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Study Type : Interventional  (Clinical Trial)
Enrollment : 130 participants
Allocation: Randomized
Intervention Model: Parallel Assignment
Masking: None (Open Label)
Primary Purpose: Treatment
Official Title: Prospective Randomized Study of Unprotected Left Main Stenting Versus Bypass Surgery
Study Start Date : January 2001
Study Completion Date : December 2005

Resource links provided by the National Library of Medicine

Primary Outcome Measures :
  1. LV function assessed by 2D echocardiography
  2. exercise tolerance measured with ECG treadmill stress testing
  3. angina severity according to CCS classification 12 months after the index intervention

Secondary Outcome Measures :
  1. 30 day and one year major adverse events (MAE)
  2. 30 day and one year major acute cardiovascular events (MACE)
  3. length of hospitalization
  4. one year and total survival and freedom from MACE
  5. one year target vessel failure (TVF).

Information from the National Library of Medicine

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Ages Eligible for Study:   18 Years to 80 Years   (Adult, Older Adult)
Sexes Eligible for Study:   All
Accepts Healthy Volunteers:   No

Inclusion Criteria:

  • The patients' age 18 to 80
  • Significant LM stenosis (>50%)
  • The target vessel reference diameter 2.5mm.
  • Concomitant multivessel disease suitable for PCI is allowed.
  • The patient is an acceptable candidate for coronary artery bypass surgery.
  • The patient agreement for 6 month follow-up cardiac catheterization, which will include left ventricular angiogram.
  • The patient written informed consent.

Exclusion Criteria:

  • An allergy or contraindication to aspirin, ticlopidine or Clopidogrel.
  • Presence of diffuse, significant (>++) calcifications in LM
  • Left ventricular ejection fraction < 35%
  • History of bleeding diathesis or coagulopathy.
  • Any previous PCI or CABG surgery
  • Acute MI within 48 hours, cardiogenic shock.
  • Bail-out stenting of dissected LM during complicated PCI.
  • The patient suffered a stroke or transient ischemic neurological attack (TIA) within 3 months.
  • Chronic renal insufficiency.
  • Positive pregnancy test.
  • Any disease that may shorten the life expectancy of the patient.
  • The patient is currently participating in another research study.

Information from the National Library of Medicine

To learn more about this study, you or your doctor may contact the study research staff using the contact information provided by the sponsor.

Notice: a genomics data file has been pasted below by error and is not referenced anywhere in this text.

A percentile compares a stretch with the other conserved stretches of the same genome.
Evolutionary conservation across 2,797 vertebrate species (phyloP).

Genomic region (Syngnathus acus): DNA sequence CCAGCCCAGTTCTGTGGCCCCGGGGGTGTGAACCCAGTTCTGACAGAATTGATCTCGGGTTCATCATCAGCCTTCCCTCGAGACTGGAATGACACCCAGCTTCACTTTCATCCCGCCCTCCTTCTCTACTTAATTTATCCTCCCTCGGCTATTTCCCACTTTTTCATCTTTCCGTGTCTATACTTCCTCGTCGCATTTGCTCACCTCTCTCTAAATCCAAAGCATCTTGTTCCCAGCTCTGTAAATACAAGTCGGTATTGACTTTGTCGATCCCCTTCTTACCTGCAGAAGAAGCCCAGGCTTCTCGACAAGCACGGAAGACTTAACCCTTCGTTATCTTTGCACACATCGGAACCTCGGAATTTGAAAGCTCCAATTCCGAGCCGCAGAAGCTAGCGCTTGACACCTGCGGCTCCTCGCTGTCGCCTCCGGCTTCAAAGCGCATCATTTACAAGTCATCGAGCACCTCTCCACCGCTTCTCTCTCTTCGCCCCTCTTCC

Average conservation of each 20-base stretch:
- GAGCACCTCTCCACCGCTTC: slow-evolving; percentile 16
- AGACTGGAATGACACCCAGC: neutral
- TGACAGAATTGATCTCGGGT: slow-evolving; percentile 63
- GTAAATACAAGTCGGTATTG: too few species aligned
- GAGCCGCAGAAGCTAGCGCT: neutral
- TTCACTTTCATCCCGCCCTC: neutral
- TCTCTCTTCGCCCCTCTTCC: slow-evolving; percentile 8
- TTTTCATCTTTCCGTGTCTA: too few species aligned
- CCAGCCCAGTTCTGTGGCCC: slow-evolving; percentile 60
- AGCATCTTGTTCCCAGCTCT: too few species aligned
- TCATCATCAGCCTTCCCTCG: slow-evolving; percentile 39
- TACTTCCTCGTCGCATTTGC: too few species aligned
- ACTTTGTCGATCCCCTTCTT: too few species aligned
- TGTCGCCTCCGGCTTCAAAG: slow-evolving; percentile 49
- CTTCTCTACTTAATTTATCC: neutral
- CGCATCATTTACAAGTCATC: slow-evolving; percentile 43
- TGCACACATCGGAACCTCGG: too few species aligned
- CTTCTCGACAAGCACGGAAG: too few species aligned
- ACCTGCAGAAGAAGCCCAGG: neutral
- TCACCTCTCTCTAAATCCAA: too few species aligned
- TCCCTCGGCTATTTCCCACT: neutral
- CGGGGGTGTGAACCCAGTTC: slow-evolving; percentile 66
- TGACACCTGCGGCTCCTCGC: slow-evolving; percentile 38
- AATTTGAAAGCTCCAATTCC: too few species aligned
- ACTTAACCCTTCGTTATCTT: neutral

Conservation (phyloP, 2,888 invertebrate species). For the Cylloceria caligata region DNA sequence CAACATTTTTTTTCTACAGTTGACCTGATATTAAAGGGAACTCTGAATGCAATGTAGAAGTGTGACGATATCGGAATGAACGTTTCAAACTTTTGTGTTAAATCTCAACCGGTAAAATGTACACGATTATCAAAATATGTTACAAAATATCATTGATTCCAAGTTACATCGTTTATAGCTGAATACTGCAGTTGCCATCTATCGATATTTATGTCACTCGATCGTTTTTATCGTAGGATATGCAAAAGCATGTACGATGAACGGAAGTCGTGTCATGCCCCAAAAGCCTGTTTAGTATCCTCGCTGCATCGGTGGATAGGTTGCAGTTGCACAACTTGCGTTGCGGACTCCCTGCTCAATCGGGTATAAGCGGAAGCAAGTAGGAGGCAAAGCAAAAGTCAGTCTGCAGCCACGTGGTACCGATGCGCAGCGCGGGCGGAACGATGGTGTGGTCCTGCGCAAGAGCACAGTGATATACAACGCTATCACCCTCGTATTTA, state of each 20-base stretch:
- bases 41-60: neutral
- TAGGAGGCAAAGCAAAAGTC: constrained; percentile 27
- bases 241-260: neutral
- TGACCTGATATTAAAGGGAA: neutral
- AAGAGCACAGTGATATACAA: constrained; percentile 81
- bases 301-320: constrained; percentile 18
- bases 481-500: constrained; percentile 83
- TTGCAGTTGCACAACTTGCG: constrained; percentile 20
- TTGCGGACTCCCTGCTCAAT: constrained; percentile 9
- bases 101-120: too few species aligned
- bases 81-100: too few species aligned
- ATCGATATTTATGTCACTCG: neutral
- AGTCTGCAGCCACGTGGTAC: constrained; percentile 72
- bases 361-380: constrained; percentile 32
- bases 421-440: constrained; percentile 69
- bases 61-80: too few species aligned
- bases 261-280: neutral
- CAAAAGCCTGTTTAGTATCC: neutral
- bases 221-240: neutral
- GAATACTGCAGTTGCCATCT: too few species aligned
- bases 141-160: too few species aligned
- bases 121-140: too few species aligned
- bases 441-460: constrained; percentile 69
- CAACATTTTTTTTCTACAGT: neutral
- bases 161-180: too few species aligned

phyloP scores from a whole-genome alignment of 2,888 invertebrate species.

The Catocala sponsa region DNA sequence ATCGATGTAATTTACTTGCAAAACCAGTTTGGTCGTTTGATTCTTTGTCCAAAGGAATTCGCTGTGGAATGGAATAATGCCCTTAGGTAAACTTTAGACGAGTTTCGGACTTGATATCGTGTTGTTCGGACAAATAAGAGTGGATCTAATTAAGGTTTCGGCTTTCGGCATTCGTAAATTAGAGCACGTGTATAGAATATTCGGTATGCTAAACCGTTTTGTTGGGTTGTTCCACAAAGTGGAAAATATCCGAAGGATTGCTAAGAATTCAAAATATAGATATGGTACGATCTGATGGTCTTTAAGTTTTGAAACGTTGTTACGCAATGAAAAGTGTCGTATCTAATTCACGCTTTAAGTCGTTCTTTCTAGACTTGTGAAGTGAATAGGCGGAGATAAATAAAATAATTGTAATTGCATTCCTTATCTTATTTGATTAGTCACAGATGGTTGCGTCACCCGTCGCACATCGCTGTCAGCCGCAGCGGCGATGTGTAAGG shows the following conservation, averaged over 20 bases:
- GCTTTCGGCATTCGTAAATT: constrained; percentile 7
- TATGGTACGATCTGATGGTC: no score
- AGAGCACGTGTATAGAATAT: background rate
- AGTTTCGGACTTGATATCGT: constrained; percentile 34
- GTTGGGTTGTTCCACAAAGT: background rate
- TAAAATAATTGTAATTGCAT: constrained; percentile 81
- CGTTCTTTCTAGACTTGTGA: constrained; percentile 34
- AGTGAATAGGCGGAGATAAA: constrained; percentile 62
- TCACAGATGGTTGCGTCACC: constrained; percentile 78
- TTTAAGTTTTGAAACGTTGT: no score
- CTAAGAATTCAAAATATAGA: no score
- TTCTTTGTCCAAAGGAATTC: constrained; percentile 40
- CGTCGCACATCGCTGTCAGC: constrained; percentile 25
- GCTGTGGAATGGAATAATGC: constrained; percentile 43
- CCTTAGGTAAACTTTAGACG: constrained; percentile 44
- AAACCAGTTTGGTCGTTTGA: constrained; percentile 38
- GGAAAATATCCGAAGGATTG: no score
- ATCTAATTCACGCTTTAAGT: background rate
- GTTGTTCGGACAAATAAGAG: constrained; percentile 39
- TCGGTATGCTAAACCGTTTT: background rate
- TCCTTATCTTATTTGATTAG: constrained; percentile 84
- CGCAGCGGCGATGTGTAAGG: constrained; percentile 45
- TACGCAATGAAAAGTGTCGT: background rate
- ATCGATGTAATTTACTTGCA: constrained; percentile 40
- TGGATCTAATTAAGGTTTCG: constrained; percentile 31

Please refer to this study by its identifier (NCT number): NCT00375063

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United States, Pennsylvania
Sharpe-Strumia Research Foundation of the Bryn Mawr Hospital, Bryn Mawr, PA, USA and Thomas Jefferson University, Philadelphia
Bryn Mawr, Pennsylvania, United States, 19010
United States, Texas
San Antonio Endovascular and Heart Institute and University of Texas Health Science Center at San Antonio
San Antonio, Texas, United States, 78248
Jagiellonian University
Krakow, Malopolskie, Poland, 31-147
Silesian Medical School 1-st Department of Cardiosurgery
Katowice, Silesia, Poland, 40-635
Silesian Medical School 3-rd Department of Cardiology, Coronary Care Unit
Katowice, Silesia, Poland, 40-635
Sponsors and Collaborators
Ministry of Science and Higher Education, Poland
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Principal Investigator: Pawel E Buszman, Prof Silesian Medical School, Poland
Principal Investigator: Stefan R Kiesz, Prof 2San Antonio Endovascular and Heart Institute and University of Texas Health Science Center at San Antonio, Tx, USA,
Publications of Results:
Other Publications:
Publications automatically indexed to this study by Identifier (NCT Number):
Layout table for additonal information Identifier: NCT00375063    
Other Study ID Numbers: 6 P05B 132 21
First Posted: September 12, 2006    Key Record Dates
Last Update Posted: September 12, 2006
Last Verified: September 2006
Keywords provided by Ministry of Science and Higher Education, Poland:
left main stenosis
Percutaneous Coronary Intervention
Coronary Artery Bypass Grafting
Additional relevant MeSH terms:
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Myocardial Ischemia
Coronary Stenosis
Pathologic Processes
Heart Diseases
Cardiovascular Diseases
Vascular Diseases
Coronary Disease